Joseph Knox Stone, Beaver, James B. Ceris, Beaver Falls, for appellant.
Theodore A. Tenor, Beaver Falls, Milton Selkovits, Aliquippa, for appellee.
Before Rhodes, P. J., and Hirt, Reno, Dithrich, Ross, Arnold and Gunther, JJ.
[ 170 Pa. Super. Page 189]
Silvino R. Persi filed his complaint in the Court of Common Pleas of Beaver County on January 21, 1950, charging his wife, Rena Persi, the defendant, with indignities to his person, and praying for a decree divorcing plaintiff and defendant from the bonds of matrimony. Plaintiff filed a bill of particulars. An answer was filed by defendant to the complaint.
The master to whom the case was referred recommended that a decree be entered granting an absolute divorce. The court below sustained exceptions to the master's report and dismissed the complaint. Plaintiff has appealed to this Court.
In dismissing plaintiff's complaint the court below concluded that plaintiff failed to sustain the burden of making out a case which would entitle him to a decree of divorce, and that plaintiff was not the injured and innocent spouse.
Section 10 of The Divorce Law, Act of May 2, 1929, P.L. 1237, as amended by the Act of March 19, 1943, P.L. 21, § 1, 23 P.S. § 10, provides that it shall be lawful for the innocent and injured spouse to obtain a divorce from the bond of matrimony whenever the other spouse '(f) Shall have offered such indignities to the
[ 170 Pa. Super. Page 190]
person of the injured and innocent spouse, as to render his or her condition intolerable and life burdensome; * * *.'
In Anthony v. Anthony, 160 Pa. Super. 18, 20, 21, 49 A.2d 877, 878, we said: 'In order to determine whether a particular libellant is an 'innocent and injured spouse,' the court must not only examine and weigh the evidence relating to the many complex factual situations which make up the total picture of marital conduct, but it must evaluate this evidence with relation to the defenses available to the respondent in connection with the particular grounds for divorce relied upon by the libellant. * * * The phrase or expression is not without weight in reaching an ultimate conclusion and in sustaining a decree granting or refusing a divorce. * * * But the phrase is not a part of the charge or ground for divorce to be alleged in the libel. * * * As used in the act, it is a descriptive phrase for designating the one of two spouses who, because of the reasonable expectation of establishing a valid case, assumes the role of libellant.'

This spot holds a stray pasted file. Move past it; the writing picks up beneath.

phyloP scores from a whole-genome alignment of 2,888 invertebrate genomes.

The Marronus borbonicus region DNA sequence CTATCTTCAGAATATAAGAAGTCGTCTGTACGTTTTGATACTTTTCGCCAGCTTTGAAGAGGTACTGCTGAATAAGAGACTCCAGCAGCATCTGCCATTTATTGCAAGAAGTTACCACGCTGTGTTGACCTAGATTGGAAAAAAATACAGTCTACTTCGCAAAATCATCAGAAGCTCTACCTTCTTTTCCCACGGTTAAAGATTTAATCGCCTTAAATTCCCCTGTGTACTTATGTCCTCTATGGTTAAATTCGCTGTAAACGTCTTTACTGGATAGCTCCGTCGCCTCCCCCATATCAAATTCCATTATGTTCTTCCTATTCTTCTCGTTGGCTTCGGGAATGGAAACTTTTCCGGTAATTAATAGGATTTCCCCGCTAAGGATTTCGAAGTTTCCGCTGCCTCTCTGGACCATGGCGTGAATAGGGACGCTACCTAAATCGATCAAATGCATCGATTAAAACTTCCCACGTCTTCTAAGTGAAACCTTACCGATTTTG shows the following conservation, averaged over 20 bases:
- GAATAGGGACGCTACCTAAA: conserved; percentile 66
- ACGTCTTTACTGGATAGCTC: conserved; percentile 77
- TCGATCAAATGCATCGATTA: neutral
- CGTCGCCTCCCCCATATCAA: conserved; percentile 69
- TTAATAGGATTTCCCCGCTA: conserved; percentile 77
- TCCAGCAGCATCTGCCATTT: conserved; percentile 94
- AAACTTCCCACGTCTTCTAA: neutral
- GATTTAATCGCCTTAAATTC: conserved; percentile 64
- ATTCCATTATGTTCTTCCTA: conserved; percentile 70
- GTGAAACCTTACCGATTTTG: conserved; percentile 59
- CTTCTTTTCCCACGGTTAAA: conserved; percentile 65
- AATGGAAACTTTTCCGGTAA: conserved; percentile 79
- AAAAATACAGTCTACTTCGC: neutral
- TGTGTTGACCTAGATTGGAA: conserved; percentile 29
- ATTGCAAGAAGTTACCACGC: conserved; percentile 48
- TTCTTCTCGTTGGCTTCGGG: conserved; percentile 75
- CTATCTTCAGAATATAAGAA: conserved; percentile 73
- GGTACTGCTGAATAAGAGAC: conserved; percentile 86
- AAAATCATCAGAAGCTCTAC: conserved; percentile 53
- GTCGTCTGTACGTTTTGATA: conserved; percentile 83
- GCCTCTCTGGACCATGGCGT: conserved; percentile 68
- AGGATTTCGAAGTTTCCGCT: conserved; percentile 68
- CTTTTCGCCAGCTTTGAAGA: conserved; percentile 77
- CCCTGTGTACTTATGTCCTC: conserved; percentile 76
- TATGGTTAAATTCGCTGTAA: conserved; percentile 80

The testimony in this case was conflicting. Plaintiff was contradicted by defendant in nearly every respect. There was very little corroboration of either party's version of their marital troubles. The master apparently accepted plaintiff's testimony in making his findings of fact, but his conclusion that they established the charge against defendant is open to question. The court below, recognizing that the master who observed the appearance and demeanor of the witnesses, was in a better position to determine their credibility than one who was confined to the printed record, nevertheless found from its study of the record that any indignities of which defendant ...